Khan, A Life of Conquest
Khan, A Life of Conquest, by Alexander Kennedy
Khan, A Life of Conquest is a short and factual description of Genghis Khan's brutal life. Kennedy steers clear from our modern historical stereotypes, and explains why much of Khan's barbaric behavior was justified and expected by the standards of his time.
Khan unified several "mongol*" tribes, and conquered the Chinese empire. He then set his eyes west, and pushed all the way into Persia and Russia. The clash between nomadic and sedentary people played another major role in history. He is remembered for his many offspring and his brutal conquests.
This book help me understand the context behind Genghis Khan's brutality. Life on the step was harsh, and brutal customs evolved on the Eurasian Plane. The terrain made it impossible to sustain most agriculture, so the people had to rely on herding. The problem with herding is that cattle can easily be stolen by raiders. In order to defend themselves against raiders, the steppe peoples developed extremely violent customs.
When a steppe tribe would subjugate a rival tribe, all of the men of the rival tribe were executed. The kings were usually strangled, which was viewed as a more noble way of dying. The children were raised as members of the conquering tribes. All of the young women are captured, and taken as concubines for the tribe's warchiefs.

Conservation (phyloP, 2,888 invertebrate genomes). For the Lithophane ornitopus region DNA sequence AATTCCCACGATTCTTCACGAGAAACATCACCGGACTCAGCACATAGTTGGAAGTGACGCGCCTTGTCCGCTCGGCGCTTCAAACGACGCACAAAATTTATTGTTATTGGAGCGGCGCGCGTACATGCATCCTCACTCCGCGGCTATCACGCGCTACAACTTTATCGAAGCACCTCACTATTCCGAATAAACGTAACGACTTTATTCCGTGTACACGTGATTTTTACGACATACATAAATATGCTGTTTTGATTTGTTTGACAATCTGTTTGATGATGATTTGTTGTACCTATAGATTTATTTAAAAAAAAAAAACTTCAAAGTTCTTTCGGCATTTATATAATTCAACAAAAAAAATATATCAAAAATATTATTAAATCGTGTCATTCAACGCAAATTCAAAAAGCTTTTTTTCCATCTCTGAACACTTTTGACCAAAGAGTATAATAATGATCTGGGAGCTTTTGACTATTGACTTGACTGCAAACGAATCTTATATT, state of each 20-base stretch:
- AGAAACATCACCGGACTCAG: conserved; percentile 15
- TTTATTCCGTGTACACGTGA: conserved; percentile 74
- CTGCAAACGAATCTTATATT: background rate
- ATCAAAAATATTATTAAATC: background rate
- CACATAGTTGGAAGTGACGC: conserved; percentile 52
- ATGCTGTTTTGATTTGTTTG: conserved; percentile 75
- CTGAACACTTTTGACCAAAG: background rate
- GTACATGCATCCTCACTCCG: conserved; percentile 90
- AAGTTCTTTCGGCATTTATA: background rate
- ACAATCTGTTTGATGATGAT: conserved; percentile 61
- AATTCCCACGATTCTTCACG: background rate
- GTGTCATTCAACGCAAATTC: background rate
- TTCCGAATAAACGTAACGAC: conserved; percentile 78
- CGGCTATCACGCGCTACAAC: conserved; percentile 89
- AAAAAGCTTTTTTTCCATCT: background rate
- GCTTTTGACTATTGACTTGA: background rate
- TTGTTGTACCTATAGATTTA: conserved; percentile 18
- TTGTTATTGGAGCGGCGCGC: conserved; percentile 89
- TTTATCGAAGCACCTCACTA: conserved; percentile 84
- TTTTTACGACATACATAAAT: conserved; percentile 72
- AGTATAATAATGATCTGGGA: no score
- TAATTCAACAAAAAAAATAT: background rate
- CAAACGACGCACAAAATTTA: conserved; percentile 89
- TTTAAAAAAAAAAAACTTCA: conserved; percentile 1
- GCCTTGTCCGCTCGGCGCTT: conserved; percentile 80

The "mongols" were surprisingly advanced. The modern stereotype of wild horse peoples is a Hollywood myth.
For example, the "mongols" had a very advanced postal system which allowed messages to travel their vast empire in a matter of days. The roads had a series of well-spaced trading posts where fresh riders and horses would wait. When a messenger would arrive at a trading post, he would pass the package to the next rider, who would immediately depart.
Genghis Khan also established a rudimentary system of law and order. Under his rule, the roads were safe and free from bandits. Caravans could, for the first time ever, safely travel by land across Eurasia. Khan also lowered taxes for many merchants, and under his rule, commerce flourished.
The "mongols" also displayed very sophisticated military tactics.
The armies followed strict rules: no drinking during the battles, no retreat, no looting before a battle was over, etc...
Prior to Khan, the "mongols" had a major tactical disadvantage: they couldn't capture cities. Under Khan, they made use of sophisticated siege weapons and were able to sweep across entire empires.
I recommend that everyone read about Genghis Khan, but wouldn’t necessarily recommend this book.
*The word "mongol" is a modern construction, and Genghis Khan would have had no concept of Mongol identity.
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